Screen time. Limit how much time you and your children spend in front of the screen. Even if it’s more convenient to use a computer, tablet, or phone to ease boredom, keep children occupied, or for distraction. Read books, play board games, physical games, or have storytelling time. Go walking outside and get involved with helping others in your community. Use this extra time you‘re at home for personal growth and to build deeper bonds with family.
Cut yourself some slack. This is a very challenging time for most people, and it may be natural to focus on all the things that are wrong with the world. Instead, focus daily on the positives – all the things that you’re thankful for – and you’ll find that it improves your mood. Every day, think about someone you can encourage with a call, text, email, or card and do it. Thank the essential workers around you. Take the focus off your problems and help others – it feels good!
Social media is awash with people using this time to become a master bread maker, gardener, or home organizer extraordinaire. Don’t feel any less worthy because you have zero motivation to do anything more than get out of bed in the morning. Don’t create long daily to-do lists. Instead, have a couple of reasonable goals each day and celebrate every step you complete that brings you closer to your goals.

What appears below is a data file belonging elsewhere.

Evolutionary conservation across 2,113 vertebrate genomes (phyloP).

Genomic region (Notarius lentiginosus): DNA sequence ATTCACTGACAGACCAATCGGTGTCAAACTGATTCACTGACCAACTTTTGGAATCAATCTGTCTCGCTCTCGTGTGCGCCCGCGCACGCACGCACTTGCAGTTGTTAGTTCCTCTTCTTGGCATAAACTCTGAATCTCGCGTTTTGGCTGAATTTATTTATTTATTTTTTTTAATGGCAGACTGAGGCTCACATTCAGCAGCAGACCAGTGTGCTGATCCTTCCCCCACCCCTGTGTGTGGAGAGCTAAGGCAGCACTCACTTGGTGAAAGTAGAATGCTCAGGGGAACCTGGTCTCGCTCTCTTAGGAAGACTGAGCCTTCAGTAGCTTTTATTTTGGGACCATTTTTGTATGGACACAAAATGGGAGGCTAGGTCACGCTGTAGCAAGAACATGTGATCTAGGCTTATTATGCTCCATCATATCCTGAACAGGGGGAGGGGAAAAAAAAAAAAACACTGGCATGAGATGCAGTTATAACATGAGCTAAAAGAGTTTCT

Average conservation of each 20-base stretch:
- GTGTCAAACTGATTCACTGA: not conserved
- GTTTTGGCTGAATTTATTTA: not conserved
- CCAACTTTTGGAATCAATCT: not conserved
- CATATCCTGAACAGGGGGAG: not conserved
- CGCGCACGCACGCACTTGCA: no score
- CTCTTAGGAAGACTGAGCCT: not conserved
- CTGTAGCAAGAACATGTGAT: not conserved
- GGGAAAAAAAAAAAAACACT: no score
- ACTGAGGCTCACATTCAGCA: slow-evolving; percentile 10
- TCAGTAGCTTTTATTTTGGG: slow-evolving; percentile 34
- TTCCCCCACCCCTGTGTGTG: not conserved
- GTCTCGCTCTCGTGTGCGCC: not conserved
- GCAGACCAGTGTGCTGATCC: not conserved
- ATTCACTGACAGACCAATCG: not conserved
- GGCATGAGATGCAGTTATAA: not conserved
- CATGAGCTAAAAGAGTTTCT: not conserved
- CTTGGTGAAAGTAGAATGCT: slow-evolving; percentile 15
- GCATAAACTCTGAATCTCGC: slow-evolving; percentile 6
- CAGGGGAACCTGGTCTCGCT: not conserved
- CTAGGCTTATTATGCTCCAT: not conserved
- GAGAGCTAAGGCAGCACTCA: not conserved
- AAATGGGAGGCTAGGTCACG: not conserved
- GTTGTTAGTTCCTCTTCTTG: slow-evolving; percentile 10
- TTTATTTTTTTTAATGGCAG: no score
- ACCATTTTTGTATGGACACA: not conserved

Children get stressed too. It’s vital to explain the Coronavirus pandemic to your children in simple age-appropriate language. They’ve had to deal with seismic changes to their world – online homeschooling, loss of social contact with classmates, friends, and family, and a frightening, seemingly unending pandemic. Your children need your love, time, and attention, a listening ear, and lots of reassuring words and hugs. Teach them that they can help slow the spread of the disease with handwashing, social distancing, and wearing a mask when in public. Encourage them to come up with creative ways to enjoy this time together as a family.
This pandemic and the challenges it presents to governments, organizations, communities, and individuals are all uncharted territories. No one alive has ever experienced anything quite like this! Be patient with yourself and others as we all try to figure things out. Good mental health will help you cope better with whatever the future brings.
Toju Chike-Obi, MD
Toju Chike-Obi, MD
Is an American trained Board Certified Consultant Pediatrician with over 25 years experience practicing in the United States. She completed her Pediatric Residency training at the Newark Beth Israel Medical Center of New Jersey. She divides her time between the U.S. and pediatric practice in Abuja, Nigeria. She is the Host of The HealthZone television program and editor of The HealthZone blog.